At the encampment Thursday, a barrier constructed of plywood, wooden pallets, tables and sheet metal reached several feet high in some spots around it.

The group posted on social media, “[W]e want our demands met,” which include the university divesting from defense companies, removing law enforcement from campus and making a statement supporting an immediate and permanent cease-fire in Gaza, among others.

Advertisement

Eanes “has refused to continue negotiations or make meaningful progress toward meeting the demands of the student body,” the groups said in a news release. “Delaying negotiations past the end of the spring semester at a commuter campus shows clear bad faith and an attempt to wait out students instead of actively working to reach an agreement.”

But Eanes argued that she had been in “ongoing formal and informal communication” with the group and its advisors, including visiting the encampment twice.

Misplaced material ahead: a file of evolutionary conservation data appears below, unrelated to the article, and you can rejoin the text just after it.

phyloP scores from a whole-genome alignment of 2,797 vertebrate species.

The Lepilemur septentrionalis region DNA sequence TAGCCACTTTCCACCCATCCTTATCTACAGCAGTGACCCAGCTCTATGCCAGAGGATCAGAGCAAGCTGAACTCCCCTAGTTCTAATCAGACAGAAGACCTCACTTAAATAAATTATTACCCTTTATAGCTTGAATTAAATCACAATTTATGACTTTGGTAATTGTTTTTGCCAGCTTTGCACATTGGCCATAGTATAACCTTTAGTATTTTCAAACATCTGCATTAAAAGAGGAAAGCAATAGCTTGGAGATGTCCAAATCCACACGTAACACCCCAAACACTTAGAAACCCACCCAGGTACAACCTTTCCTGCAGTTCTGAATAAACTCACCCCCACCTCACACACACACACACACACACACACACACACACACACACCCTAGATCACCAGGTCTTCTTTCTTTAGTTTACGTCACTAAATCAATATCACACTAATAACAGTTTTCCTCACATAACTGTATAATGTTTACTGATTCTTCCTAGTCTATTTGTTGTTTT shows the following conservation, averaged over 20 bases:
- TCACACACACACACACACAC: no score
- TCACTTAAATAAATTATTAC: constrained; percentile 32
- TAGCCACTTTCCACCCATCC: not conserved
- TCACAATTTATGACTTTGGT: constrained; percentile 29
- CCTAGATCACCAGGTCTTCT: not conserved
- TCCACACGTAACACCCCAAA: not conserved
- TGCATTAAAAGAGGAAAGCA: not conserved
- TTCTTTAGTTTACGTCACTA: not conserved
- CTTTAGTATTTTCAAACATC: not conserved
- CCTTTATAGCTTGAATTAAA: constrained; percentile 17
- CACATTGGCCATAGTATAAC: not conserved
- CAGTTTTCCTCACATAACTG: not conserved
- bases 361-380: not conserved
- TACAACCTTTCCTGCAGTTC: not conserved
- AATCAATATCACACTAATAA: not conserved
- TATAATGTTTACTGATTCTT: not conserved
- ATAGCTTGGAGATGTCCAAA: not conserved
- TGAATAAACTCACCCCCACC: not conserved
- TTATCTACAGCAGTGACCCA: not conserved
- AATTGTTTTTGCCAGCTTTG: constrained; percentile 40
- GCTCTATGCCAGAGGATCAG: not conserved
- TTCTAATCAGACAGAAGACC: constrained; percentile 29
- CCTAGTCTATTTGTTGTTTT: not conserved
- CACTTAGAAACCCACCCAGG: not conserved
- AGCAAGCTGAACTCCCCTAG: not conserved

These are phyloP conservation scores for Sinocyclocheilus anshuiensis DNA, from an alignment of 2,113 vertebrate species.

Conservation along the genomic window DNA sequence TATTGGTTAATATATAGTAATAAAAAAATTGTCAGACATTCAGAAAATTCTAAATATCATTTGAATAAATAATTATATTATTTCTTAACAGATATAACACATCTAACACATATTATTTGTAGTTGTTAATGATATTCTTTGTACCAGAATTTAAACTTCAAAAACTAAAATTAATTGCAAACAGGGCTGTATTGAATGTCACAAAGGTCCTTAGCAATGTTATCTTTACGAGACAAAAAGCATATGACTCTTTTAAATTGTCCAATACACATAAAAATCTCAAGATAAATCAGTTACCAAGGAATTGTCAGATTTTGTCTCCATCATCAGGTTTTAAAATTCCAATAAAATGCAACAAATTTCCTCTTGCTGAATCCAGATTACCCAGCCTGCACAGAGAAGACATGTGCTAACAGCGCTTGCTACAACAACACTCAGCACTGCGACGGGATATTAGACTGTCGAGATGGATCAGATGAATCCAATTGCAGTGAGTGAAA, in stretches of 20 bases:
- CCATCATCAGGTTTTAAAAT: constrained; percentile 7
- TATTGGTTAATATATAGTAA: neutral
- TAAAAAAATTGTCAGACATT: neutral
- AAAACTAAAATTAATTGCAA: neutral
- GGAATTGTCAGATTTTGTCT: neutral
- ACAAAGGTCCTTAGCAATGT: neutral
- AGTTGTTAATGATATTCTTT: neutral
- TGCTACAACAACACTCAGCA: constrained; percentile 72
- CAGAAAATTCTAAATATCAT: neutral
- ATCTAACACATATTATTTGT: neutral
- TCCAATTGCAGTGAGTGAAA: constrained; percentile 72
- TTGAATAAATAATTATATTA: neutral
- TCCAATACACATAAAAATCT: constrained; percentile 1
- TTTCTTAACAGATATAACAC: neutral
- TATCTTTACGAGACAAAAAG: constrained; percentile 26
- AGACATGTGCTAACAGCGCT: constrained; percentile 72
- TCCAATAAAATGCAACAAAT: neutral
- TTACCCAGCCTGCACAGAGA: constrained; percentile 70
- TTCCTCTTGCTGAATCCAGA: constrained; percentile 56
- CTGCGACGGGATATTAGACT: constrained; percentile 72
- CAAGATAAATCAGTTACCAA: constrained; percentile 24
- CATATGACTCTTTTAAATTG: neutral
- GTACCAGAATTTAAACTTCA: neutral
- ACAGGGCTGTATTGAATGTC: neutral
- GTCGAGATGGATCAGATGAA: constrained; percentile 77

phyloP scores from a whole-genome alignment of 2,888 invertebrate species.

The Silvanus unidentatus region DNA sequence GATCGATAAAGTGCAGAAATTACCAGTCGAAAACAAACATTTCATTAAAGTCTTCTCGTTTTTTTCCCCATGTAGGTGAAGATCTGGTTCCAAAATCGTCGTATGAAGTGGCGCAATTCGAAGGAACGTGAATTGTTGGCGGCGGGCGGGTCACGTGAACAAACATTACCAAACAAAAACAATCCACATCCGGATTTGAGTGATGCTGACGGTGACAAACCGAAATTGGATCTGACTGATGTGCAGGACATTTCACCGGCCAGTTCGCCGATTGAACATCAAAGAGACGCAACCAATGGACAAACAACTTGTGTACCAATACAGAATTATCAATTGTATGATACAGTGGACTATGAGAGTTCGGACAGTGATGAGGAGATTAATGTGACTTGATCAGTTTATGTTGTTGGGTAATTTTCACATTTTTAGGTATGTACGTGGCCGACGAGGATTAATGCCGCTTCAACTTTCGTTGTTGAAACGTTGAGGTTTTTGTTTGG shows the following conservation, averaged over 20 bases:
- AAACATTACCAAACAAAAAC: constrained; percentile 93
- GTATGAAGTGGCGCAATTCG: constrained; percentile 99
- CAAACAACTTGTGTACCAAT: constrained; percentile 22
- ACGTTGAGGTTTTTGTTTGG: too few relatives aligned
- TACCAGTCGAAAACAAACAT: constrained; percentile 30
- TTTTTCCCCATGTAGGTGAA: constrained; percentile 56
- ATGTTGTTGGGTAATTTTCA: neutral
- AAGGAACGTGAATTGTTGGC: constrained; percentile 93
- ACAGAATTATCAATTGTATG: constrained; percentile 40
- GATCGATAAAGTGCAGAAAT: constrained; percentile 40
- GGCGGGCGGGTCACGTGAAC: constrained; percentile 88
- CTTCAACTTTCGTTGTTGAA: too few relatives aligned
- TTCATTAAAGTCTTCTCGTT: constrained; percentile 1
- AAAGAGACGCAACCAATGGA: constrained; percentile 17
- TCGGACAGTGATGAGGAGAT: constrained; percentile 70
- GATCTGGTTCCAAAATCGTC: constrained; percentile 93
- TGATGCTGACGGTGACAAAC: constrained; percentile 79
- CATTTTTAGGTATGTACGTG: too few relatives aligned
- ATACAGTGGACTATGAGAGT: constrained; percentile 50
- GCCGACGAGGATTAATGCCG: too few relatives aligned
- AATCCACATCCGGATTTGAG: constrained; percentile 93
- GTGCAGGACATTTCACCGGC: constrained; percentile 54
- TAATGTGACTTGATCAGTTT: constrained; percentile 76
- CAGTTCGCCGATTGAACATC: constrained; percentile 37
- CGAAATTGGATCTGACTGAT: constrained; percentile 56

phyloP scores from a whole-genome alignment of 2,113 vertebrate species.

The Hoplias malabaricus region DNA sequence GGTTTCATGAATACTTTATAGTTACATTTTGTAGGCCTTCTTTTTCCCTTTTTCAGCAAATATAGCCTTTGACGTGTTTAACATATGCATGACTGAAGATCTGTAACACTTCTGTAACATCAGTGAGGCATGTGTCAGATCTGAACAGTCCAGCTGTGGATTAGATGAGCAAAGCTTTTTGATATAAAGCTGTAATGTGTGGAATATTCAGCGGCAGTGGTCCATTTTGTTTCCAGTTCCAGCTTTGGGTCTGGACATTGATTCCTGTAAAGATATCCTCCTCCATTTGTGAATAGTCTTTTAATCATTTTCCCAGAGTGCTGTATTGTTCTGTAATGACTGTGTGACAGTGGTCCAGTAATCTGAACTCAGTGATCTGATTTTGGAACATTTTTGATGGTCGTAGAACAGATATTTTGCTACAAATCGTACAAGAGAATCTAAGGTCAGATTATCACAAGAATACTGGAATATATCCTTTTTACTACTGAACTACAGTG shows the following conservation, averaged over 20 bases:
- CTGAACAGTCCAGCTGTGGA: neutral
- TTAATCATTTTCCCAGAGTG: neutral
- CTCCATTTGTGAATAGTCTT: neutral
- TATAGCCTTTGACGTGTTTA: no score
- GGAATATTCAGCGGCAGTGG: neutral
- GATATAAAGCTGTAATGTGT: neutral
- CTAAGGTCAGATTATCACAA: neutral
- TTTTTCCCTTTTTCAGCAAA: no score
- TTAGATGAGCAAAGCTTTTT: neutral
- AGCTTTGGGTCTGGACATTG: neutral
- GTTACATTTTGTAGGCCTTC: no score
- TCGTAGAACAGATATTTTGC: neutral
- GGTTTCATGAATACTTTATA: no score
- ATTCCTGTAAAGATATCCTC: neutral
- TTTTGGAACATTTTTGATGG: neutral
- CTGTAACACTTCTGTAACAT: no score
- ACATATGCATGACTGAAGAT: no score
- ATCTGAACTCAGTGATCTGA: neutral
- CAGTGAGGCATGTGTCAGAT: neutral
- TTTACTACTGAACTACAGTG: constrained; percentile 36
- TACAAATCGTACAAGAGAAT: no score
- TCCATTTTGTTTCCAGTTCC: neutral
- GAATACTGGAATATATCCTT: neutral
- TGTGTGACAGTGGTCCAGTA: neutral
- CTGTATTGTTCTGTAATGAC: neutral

“I made significant commitments on transparency, respectful conversations, and mental health support,” the president said in her statement. “These are all within my authority and aligned with our first principles as a university. So long as the Encampment remained non-violent, I was committed that the university would continue to talk.”

A few others at the university on Thursday weren’t aware of what had recently transpired or that events had been canceled, such as an incoming freshman who was supposed to have orientation. Another woman was there to work an event, then found out it had been canceled.

A barricade made of chairs and tables taken from campus blocks a walkway at a university.
Furniture used as a barricade blocks a pathway to the student services building at Cal State Los Angeles.
(Myung J. Chun / Los Angeles Times)